Charlton: Alex, the Old Man and me

Ahead of the Champions League final and the centenary of Busby's birth, Sir Bobby Charlton tells James Lawton about life with the founding father of United's legend – and how that legacy has been saved by Ferguson
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The Independent Football

Next week in the most appropriate neighbourhood of the Vatican, Sir Matt Busby, a Knight Commander of the Order of St Gregory, the highest honour that can be awarded a Catholic layman, and the founder of the legend of Manchester United, will be remembered and prayed for on what would have been his 100th birthday.

The prayers of thanksgiving will be led by two non-Catholic knights of the realm. But then in all else Sir Alex Ferguson and Sir Bobby Charlton have been his most faithful disciples and if it should happen that on Wednesday night Busby's creation wins its fourth European Cup in the Stadio Olimpico, the beaten Barcelona may be excused if they murmur about a celestial conspiracy.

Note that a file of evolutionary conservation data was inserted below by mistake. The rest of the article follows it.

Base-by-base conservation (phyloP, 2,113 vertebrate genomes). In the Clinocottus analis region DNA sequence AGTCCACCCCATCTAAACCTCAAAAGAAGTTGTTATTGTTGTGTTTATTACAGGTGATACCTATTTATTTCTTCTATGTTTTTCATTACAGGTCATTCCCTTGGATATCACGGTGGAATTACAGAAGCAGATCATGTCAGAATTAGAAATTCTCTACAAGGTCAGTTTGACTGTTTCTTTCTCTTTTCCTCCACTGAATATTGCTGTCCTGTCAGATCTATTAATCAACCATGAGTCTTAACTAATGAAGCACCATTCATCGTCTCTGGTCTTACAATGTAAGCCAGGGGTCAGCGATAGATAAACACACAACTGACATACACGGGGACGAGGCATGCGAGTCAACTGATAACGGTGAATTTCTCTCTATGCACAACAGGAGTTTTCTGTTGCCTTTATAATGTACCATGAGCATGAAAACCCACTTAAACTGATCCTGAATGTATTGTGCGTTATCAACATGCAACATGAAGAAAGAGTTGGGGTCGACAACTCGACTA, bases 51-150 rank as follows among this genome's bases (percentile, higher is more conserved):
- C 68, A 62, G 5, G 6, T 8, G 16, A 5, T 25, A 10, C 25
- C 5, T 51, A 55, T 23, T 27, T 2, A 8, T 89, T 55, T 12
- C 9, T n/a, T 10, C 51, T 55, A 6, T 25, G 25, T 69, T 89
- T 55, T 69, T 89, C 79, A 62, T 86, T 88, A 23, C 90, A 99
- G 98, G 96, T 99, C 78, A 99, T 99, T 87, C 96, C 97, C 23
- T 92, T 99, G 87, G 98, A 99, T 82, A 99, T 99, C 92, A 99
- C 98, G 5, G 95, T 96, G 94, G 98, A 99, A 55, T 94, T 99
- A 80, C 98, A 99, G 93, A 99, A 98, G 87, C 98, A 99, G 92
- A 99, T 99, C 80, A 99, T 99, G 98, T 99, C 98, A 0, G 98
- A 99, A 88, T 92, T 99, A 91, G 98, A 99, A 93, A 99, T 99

Indeed Ferguson might be reminded of the occasion a Soviet diplomat passed on a question from Joseph Stalin to Pope Pius the 12th.

"He wants to know," said the diplomat, "how many armoured divisions Your Holiness has at his disposal." The Pope replied, "Tell my son, Joseph, that my divisions are in heaven."

If Ferguson should be asked the same question by his Barça rival, another Joe, Josep Guardiola in the next few days he might well cite Ronaldo and Rooney, Ferdinand and Van der Sar. But then he could also mention the leader who in all his years at Old Trafford was known simply as the Old Man – now, The Man, the centurion, upstairs.